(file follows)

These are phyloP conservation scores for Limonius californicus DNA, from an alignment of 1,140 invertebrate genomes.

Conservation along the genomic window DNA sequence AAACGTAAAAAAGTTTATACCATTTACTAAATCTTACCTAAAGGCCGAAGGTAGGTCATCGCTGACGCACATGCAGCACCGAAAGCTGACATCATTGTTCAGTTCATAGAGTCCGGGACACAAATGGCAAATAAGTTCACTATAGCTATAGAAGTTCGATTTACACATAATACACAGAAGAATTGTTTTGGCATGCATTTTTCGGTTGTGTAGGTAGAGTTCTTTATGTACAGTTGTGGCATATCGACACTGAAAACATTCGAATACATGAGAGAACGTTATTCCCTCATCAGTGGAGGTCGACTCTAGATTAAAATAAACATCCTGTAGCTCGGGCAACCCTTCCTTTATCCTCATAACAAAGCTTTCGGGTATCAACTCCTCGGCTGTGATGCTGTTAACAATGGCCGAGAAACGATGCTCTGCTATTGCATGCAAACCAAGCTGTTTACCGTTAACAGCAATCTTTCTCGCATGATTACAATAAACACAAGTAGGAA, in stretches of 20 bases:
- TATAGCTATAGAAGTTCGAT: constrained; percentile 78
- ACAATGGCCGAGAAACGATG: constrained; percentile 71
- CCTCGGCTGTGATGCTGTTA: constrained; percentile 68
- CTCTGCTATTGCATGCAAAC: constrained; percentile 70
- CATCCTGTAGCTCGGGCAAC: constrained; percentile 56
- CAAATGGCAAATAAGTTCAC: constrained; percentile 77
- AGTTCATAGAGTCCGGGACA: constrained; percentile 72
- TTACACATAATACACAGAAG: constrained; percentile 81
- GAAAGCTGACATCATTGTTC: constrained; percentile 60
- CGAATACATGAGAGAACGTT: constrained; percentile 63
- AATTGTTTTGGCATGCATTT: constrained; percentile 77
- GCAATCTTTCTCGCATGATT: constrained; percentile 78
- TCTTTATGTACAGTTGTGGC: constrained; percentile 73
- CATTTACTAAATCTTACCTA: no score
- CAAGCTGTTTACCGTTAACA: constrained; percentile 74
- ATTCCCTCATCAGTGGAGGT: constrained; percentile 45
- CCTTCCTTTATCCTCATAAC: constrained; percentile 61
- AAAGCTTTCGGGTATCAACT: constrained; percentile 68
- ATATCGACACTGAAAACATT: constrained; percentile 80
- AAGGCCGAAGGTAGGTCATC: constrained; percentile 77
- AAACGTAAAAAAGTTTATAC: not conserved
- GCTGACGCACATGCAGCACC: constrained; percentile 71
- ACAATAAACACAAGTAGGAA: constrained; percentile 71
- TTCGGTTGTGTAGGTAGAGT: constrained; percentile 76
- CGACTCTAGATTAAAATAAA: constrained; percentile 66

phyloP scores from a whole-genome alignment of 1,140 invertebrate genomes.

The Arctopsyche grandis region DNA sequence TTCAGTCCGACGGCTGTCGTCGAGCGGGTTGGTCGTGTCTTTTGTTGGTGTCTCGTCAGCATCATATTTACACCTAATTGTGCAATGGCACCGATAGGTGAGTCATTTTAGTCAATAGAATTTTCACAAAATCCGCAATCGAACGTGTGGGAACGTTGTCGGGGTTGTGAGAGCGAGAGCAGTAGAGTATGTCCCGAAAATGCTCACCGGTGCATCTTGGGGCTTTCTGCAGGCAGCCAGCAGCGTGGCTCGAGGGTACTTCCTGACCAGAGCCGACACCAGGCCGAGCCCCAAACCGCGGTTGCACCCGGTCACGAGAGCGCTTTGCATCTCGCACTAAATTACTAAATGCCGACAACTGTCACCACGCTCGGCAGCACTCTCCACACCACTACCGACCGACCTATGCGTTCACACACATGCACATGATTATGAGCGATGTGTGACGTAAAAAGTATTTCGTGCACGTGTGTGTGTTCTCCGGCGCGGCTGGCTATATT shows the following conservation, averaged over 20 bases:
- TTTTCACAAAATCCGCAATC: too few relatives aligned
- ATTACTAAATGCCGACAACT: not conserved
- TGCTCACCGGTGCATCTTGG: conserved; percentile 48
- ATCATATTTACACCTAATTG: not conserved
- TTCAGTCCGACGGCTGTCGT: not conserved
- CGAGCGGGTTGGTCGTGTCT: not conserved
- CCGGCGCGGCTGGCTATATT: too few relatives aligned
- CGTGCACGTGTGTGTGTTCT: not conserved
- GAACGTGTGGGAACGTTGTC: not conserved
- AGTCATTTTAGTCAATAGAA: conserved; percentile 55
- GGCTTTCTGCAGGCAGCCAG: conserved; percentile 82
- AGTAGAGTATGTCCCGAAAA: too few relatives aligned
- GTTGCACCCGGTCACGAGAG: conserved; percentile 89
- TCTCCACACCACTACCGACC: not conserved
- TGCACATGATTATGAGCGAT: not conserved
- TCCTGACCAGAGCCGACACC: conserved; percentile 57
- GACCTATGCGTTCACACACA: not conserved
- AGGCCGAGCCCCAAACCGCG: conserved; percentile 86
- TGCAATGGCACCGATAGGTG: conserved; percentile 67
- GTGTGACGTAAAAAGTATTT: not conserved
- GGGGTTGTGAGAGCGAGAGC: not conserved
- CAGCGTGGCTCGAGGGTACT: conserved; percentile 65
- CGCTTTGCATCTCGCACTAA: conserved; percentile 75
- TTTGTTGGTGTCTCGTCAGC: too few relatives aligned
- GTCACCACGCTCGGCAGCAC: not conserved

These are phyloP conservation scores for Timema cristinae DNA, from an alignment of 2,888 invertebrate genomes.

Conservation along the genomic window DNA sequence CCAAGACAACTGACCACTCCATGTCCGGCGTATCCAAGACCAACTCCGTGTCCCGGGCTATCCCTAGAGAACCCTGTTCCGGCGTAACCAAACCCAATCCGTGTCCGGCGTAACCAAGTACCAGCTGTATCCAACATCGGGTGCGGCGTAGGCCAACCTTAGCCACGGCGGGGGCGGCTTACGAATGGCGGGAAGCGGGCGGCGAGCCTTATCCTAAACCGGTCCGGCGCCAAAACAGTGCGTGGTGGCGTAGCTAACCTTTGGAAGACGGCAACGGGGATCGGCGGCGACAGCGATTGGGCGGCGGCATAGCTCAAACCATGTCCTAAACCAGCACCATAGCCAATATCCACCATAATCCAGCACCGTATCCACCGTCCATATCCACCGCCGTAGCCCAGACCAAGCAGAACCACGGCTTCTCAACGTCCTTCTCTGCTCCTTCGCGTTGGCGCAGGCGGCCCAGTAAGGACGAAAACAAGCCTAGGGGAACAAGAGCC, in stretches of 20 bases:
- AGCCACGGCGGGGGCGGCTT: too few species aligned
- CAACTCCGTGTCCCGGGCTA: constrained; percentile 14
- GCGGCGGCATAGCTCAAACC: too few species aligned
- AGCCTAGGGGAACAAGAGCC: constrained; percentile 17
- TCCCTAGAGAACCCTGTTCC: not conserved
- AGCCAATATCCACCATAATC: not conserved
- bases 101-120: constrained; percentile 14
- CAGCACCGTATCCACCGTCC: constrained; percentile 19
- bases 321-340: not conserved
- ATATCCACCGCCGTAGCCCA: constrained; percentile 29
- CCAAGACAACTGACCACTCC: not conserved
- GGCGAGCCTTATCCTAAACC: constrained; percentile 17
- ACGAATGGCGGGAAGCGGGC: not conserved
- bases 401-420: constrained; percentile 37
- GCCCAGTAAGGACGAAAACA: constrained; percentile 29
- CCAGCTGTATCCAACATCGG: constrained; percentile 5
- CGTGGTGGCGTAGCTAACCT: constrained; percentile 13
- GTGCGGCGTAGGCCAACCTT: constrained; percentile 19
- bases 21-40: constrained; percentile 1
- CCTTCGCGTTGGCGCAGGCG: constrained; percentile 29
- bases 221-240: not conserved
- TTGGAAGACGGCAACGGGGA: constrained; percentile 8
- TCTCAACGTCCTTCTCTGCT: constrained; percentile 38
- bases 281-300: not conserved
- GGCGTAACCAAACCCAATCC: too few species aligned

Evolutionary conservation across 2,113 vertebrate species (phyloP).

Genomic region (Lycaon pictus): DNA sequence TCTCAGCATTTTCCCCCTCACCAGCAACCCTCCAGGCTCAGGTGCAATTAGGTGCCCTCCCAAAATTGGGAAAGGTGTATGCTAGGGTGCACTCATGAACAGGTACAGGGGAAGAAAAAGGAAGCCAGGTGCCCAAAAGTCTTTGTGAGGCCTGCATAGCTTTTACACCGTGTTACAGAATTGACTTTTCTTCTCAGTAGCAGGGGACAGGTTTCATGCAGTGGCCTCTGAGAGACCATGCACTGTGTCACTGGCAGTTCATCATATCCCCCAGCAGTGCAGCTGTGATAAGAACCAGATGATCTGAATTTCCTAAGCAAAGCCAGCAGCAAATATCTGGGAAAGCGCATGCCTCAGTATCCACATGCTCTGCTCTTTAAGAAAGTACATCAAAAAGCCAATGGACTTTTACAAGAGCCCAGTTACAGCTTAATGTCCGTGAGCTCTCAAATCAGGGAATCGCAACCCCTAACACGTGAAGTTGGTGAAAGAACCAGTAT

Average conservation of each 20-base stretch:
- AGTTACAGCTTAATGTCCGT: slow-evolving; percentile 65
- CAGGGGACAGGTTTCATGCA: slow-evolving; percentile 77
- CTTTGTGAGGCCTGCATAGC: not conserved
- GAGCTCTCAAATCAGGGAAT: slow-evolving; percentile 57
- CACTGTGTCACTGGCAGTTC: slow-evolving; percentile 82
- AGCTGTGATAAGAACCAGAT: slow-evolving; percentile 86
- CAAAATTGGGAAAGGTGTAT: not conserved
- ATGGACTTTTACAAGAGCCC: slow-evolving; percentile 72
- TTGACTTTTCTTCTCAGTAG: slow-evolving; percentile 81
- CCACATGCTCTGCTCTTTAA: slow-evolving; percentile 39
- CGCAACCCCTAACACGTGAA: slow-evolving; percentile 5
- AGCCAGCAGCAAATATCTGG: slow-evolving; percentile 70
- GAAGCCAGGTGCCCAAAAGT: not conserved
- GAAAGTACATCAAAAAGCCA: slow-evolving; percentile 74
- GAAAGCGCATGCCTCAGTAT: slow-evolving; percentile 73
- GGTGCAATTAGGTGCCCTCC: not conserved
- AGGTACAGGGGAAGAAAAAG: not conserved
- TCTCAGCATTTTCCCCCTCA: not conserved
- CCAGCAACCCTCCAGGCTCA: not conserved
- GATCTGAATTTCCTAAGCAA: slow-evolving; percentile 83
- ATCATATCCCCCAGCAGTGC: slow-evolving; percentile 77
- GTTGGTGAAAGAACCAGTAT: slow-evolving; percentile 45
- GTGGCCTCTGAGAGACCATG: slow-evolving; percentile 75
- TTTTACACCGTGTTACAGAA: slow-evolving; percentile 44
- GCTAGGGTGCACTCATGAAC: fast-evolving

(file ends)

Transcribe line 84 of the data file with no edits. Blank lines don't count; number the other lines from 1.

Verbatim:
Average conservation of each 20-base stretch: